When Hans Christian Andersen wrote 'The Little Match Girl'  he was not writing a product endorsement. Far from it. But we have been left with a glowing example of a product that was affective. The experience may have been fleeting, but the euphoric pleasure experienced by the girl was real. As we explore the notion of pleasure in the designed object we must not forget how much pleasure is context-driven. As designers, we must understand that context is not always in our control; that our designs, like our children, will live their own lives. Pleasure is found when the moment is right, when events align.This happens despite our planning and skill, or our analysis and rigour. The message of this paper, wrapped in the style of an Andersen story, looks at the relationship between two objects. One is desired, enjoyed, treasured, and the other an ordinary matchbox. Unwrap at your pleasure.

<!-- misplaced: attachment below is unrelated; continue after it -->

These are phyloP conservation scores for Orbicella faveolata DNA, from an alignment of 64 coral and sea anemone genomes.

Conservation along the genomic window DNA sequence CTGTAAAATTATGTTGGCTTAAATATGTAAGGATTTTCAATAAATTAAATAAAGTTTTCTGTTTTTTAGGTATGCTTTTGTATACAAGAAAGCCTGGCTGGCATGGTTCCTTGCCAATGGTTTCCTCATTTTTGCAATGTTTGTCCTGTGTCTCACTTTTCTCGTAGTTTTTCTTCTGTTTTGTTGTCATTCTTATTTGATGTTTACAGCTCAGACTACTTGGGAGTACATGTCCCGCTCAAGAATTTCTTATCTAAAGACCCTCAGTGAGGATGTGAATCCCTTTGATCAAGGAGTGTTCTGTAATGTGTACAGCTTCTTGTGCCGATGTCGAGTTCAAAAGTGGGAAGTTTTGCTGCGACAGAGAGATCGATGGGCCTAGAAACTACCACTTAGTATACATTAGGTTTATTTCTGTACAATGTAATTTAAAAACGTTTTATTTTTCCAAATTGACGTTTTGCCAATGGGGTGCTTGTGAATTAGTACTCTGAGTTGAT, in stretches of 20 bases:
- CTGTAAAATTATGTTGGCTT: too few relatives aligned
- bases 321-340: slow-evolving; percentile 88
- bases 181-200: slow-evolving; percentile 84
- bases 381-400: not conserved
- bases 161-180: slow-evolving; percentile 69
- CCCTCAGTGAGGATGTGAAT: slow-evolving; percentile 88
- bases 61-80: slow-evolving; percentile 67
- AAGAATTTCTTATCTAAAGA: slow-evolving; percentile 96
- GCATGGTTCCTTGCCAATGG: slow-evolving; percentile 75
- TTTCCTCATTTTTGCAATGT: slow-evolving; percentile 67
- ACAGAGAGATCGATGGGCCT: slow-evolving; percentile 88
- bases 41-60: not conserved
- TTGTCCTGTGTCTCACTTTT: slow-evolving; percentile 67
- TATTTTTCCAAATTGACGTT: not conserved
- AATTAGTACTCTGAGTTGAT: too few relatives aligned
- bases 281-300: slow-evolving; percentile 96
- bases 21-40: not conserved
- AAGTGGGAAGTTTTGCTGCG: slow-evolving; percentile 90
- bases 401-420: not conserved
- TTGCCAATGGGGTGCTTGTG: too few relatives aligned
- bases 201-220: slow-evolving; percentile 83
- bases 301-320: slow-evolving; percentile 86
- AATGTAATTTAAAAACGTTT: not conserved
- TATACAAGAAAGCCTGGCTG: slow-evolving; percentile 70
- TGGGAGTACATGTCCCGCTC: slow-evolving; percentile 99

Designing Pleasurable Products And Interfaces. Proceedings of the 2003 international conference on Designing pleasurable products and interfaces (Pittsburgh, Pennsylvania, USA June 23 - 26, 2003) p. 61-66